The Korea-Australasia Research Centre (KAREC) organised the UNSW National Strategic Conference 2009: “Korean language and studies education in Australia”. The conference was held at the University of New South Wales at the 19-21 November 2009 to provide a forum to discuss positive future directions for Korean language and studies education in Australia. The participants were teachers and academics of Korean language and studies as well as from the Australian government and the wider communities.
"Round Table Discussion Part 1: Academics in the Field of Korean and Asian Studies" (Photo: Jung Sim Kim)
The major themes of the conference on the 19th of November were the current situation, issues and challenges of and strategies for Australia’s Korean language and studies education. The round-table discussion on the 20th of November focused on the coverage of Korea in high school non-language subjects. Participants were Korean Studies academics and high school teachers of society and environment, English and arts. The Korean Language Pedagogy workshop on the 21st of November included lectures and hands-on practice of assessment, classroom interaction and its implications for language learning, as well as teaching grammar and vocabulary. For those interested in the detailed program, please see http://www.arts.unsw.edu.au/media/File/Final131109_2.pdf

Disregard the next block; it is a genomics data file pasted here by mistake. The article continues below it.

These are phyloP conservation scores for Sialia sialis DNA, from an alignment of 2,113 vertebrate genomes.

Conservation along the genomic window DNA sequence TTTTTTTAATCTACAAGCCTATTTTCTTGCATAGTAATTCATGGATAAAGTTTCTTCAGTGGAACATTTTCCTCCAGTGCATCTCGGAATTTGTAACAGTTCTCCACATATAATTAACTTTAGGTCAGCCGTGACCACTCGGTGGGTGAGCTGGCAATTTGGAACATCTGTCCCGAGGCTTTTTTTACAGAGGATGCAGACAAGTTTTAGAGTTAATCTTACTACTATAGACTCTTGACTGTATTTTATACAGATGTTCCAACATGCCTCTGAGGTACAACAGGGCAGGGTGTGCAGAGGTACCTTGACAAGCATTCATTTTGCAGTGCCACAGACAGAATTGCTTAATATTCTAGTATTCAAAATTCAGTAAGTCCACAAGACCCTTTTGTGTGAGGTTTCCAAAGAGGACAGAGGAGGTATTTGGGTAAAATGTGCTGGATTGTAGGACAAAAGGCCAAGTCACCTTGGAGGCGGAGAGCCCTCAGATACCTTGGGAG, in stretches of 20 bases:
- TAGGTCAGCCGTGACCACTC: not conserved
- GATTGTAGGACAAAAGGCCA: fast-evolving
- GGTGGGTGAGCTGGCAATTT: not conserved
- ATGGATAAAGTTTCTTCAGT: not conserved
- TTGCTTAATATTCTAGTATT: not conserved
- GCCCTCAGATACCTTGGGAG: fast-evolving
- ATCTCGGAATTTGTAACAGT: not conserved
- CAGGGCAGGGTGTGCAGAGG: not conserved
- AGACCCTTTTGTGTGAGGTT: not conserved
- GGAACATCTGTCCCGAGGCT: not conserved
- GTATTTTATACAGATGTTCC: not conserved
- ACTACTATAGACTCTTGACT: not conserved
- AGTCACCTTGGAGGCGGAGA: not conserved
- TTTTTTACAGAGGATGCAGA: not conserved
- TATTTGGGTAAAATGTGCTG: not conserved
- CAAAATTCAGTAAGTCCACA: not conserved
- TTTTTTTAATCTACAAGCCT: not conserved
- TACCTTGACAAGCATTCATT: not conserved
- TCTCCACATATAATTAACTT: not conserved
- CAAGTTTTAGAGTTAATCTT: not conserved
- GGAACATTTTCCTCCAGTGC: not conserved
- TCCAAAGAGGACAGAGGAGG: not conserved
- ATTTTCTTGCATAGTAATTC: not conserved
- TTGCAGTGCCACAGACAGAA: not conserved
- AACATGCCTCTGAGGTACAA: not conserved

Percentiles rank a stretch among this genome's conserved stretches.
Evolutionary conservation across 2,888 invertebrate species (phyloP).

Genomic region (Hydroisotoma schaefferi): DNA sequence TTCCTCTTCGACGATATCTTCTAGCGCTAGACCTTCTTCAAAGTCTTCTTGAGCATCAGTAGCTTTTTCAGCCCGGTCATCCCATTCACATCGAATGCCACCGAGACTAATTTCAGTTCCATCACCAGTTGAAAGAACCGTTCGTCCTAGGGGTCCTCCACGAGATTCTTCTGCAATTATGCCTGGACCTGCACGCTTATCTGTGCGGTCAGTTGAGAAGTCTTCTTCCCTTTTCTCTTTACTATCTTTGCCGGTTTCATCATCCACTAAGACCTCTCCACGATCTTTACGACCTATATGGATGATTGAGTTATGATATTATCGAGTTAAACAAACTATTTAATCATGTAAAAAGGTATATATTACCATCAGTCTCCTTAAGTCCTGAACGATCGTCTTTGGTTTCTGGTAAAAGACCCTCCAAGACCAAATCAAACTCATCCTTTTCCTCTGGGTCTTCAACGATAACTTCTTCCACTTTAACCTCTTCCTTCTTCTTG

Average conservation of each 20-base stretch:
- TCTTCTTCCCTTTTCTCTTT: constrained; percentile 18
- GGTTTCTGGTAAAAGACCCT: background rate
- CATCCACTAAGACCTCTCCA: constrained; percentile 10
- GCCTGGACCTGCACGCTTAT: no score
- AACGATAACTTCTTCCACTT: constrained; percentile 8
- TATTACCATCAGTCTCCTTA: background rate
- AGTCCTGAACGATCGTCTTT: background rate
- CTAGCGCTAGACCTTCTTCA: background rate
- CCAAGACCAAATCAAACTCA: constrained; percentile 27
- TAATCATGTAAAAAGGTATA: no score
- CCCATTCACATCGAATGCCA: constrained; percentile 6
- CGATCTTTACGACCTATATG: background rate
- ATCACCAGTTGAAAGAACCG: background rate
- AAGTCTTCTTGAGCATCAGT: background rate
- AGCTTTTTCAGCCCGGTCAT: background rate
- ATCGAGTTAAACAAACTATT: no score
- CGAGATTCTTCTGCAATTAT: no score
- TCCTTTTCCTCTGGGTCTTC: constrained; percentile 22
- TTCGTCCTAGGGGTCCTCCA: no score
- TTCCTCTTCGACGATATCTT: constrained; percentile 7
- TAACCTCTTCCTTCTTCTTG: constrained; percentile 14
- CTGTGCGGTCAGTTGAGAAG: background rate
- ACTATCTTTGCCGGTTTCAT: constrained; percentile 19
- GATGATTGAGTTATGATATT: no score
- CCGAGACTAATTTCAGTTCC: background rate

I was invited to present at part 3 of the round-table discussion on 20 November 2009. My presentation focused on online materials about Korea for which I normally provide face-to-face user education at the Monash University Library. As an example, I used Korea’s official English website Korea.net – gateway to Korea (http://www.korea.net), which operated by the Korean Culture and Information Service (KOIS). This site has several interface languages including Korean, English, French, German, Spanish, Arabic, Vietnamese, Russian, Chinese, and Japanese.
The Author’s presentation on "Online Resources on Korea" (Photo: Jung Sim Kim)
I also provided information on Korean language Websites such as
The discussion gave me a better understanding of potential users of Korean studies materials and more advice on how to support those researchers in Australia. I wish to express my appreciation to the organisers for inviting me for presentation.